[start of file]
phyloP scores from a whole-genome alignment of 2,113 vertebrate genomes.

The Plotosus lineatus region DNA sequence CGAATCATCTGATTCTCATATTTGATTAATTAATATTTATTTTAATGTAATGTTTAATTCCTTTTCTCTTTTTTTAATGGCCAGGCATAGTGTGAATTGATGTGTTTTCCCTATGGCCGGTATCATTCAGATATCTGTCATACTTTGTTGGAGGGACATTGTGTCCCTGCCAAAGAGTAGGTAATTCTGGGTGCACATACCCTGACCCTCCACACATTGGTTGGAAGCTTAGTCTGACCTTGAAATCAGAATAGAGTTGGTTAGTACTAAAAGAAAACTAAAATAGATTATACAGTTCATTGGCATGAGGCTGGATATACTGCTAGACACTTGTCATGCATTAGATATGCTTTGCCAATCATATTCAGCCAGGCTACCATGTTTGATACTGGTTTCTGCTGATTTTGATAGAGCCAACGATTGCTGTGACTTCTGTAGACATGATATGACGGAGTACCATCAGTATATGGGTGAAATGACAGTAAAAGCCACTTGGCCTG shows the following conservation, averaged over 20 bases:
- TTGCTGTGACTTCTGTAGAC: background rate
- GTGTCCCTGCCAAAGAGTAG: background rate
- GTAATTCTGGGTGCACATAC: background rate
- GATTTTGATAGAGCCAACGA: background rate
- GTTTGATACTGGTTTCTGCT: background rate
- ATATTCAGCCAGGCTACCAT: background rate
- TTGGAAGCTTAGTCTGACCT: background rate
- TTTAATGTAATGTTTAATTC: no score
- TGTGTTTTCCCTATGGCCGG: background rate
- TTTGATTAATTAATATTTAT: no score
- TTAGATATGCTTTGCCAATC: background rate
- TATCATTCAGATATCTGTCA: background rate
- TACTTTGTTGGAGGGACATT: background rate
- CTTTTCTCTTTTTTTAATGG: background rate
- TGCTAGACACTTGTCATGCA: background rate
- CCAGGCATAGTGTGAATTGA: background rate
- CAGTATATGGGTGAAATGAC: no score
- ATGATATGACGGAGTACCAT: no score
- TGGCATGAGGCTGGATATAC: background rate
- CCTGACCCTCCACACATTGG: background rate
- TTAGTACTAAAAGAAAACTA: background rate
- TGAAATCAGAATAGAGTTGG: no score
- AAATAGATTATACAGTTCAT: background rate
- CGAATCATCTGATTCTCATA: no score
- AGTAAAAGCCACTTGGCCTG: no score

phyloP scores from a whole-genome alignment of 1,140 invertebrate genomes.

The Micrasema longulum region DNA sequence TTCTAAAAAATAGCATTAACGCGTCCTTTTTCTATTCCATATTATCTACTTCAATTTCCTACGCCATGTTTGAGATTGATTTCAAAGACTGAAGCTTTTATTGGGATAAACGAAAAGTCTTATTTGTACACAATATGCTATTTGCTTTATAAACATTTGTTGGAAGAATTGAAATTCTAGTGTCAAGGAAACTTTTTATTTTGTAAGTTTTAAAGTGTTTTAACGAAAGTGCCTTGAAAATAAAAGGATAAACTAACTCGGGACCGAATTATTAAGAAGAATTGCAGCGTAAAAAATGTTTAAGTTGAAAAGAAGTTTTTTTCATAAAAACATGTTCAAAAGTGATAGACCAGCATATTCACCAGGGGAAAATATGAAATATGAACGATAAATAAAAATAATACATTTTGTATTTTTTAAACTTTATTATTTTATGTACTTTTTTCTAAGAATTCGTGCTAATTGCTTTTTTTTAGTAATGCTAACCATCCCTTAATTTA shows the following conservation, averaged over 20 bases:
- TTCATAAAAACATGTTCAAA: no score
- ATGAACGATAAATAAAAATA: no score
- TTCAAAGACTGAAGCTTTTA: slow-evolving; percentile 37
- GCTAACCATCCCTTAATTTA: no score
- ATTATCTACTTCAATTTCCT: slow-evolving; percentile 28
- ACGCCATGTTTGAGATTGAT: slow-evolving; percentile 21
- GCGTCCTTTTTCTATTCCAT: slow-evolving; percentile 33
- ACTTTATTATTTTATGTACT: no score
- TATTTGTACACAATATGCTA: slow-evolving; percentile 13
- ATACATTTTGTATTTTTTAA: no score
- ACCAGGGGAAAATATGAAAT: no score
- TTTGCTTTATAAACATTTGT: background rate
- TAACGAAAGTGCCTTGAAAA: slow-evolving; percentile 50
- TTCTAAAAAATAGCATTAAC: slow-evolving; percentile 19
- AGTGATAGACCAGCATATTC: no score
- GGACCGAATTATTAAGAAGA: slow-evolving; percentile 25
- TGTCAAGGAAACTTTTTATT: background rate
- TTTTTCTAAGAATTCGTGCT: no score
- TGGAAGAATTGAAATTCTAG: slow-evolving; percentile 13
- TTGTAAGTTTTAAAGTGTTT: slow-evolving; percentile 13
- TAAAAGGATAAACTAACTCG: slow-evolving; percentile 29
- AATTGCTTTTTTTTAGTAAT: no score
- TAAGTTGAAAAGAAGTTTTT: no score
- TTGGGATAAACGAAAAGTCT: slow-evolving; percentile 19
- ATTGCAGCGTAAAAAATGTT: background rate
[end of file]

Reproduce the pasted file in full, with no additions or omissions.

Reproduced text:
phyloP scores from a whole-genome alignment of 2,113 vertebrate genomes.

The Plotosus lineatus region DNA sequence CGAATCATCTGATTCTCATATTTGATTAATTAATATTTATTTTAATGTAATGTTTAATTCCTTTTCTCTTTTTTTAATGGCCAGGCATAGTGTGAATTGATGTGTTTTCCCTATGGCCGGTATCATTCAGATATCTGTCATACTTTGTTGGAGGGACATTGTGTCCCTGCCAAAGAGTAGGTAATTCTGGGTGCACATACCCTGACCCTCCACACATTGGTTGGAAGCTTAGTCTGACCTTGAAATCAGAATAGAGTTGGTTAGTACTAAAAGAAAACTAAAATAGATTATACAGTTCATTGGCATGAGGCTGGATATACTGCTAGACACTTGTCATGCATTAGATATGCTTTGCCAATCATATTCAGCCAGGCTACCATGTTTGATACTGGTTTCTGCTGATTTTGATAGAGCCAACGATTGCTGTGACTTCTGTAGACATGATATGACGGAGTACCATCAGTATATGGGTGAAATGACAGTAAAAGCCACTTGGCCTG shows the following conservation, averaged over 20 bases:
- TTGCTGTGACTTCTGTAGAC: background rate
- GTGTCCCTGCCAAAGAGTAG: background rate
- GTAATTCTGGGTGCACATAC: background rate
- GATTTTGATAGAGCCAACGA: background rate
- GTTTGATACTGGTTTCTGCT: background rate
- ATATTCAGCCAGGCTACCAT: background rate
- TTGGAAGCTTAGTCTGACCT: background rate
- TTTAATGTAATGTTTAATTC: no score
- TGTGTTTTCCCTATGGCCGG: background rate
- TTTGATTAATTAATATTTAT: no score
- TTAGATATGCTTTGCCAATC: background rate
- TATCATTCAGATATCTGTCA: background rate
- TACTTTGTTGGAGGGACATT: background rate
- CTTTTCTCTTTTTTTAATGG: background rate
- TGCTAGACACTTGTCATGCA: background rate
- CCAGGCATAGTGTGAATTGA: background rate
- CAGTATATGGGTGAAATGAC: no score
- ATGATATGACGGAGTACCAT: no score
- TGGCATGAGGCTGGATATAC: background rate
- CCTGACCCTCCACACATTGG: background rate
- TTAGTACTAAAAGAAAACTA: background rate
- TGAAATCAGAATAGAGTTGG: no score
- AAATAGATTATACAGTTCAT: background rate
- CGAATCATCTGATTCTCATA: no score
- AGTAAAAGCCACTTGGCCTG: no score

phyloP scores from a whole-genome alignment of 1,140 invertebrate genomes.

The Micrasema longulum region DNA sequence TTCTAAAAAATAGCATTAACGCGTCCTTTTTCTATTCCATATTATCTACTTCAATTTCCTACGCCATGTTTGAGATTGATTTCAAAGACTGAAGCTTTTATTGGGATAAACGAAAAGTCTTATTTGTACACAATATGCTATTTGCTTTATAAACATTTGTTGGAAGAATTGAAATTCTAGTGTCAAGGAAACTTTTTATTTTGTAAGTTTTAAAGTGTTTTAACGAAAGTGCCTTGAAAATAAAAGGATAAACTAACTCGGGACCGAATTATTAAGAAGAATTGCAGCGTAAAAAATGTTTAAGTTGAAAAGAAGTTTTTTTCATAAAAACATGTTCAAAAGTGATAGACCAGCATATTCACCAGGGGAAAATATGAAATATGAACGATAAATAAAAATAATACATTTTGTATTTTTTAAACTTTATTATTTTATGTACTTTTTTCTAAGAATTCGTGCTAATTGCTTTTTTTTAGTAATGCTAACCATCCCTTAATTTA shows the following conservation, averaged over 20 bases:
- TTCATAAAAACATGTTCAAA: no score
- ATGAACGATAAATAAAAATA: no score
- TTCAAAGACTGAAGCTTTTA: slow-evolving; percentile 37
- GCTAACCATCCCTTAATTTA: no score
- ATTATCTACTTCAATTTCCT: slow-evolving; percentile 28
- ACGCCATGTTTGAGATTGAT: slow-evolving; percentile 21
- GCGTCCTTTTTCTATTCCAT: slow-evolving; percentile 33
- ACTTTATTATTTTATGTACT: no score
- TATTTGTACACAATATGCTA: slow-evolving; percentile 13
- ATACATTTTGTATTTTTTAA: no score
- ACCAGGGGAAAATATGAAAT: no score
- TTTGCTTTATAAACATTTGT: background rate
- TAACGAAAGTGCCTTGAAAA: slow-evolving; percentile 50
- TTCTAAAAAATAGCATTAAC: slow-evolving; percentile 19
- AGTGATAGACCAGCATATTC: no score
- GGACCGAATTATTAAGAAGA: slow-evolving; percentile 25
- TGTCAAGGAAACTTTTTATT: background rate
- TTTTTCTAAGAATTCGTGCT: no score
- TGGAAGAATTGAAATTCTAG: slow-evolving; percentile 13
- TTGTAAGTTTTAAAGTGTTT: slow-evolving; percentile 13
- TAAAAGGATAAACTAACTCG: slow-evolving; percentile 29
- AATTGCTTTTTTTTAGTAAT: no score
- TAAGTTGAAAAGAAGTTTTT: no score
- TTGGGATAAACGAAAAGTCT: slow-evolving; percentile 19
- ATTGCAGCGTAAAAAATGTT: background rate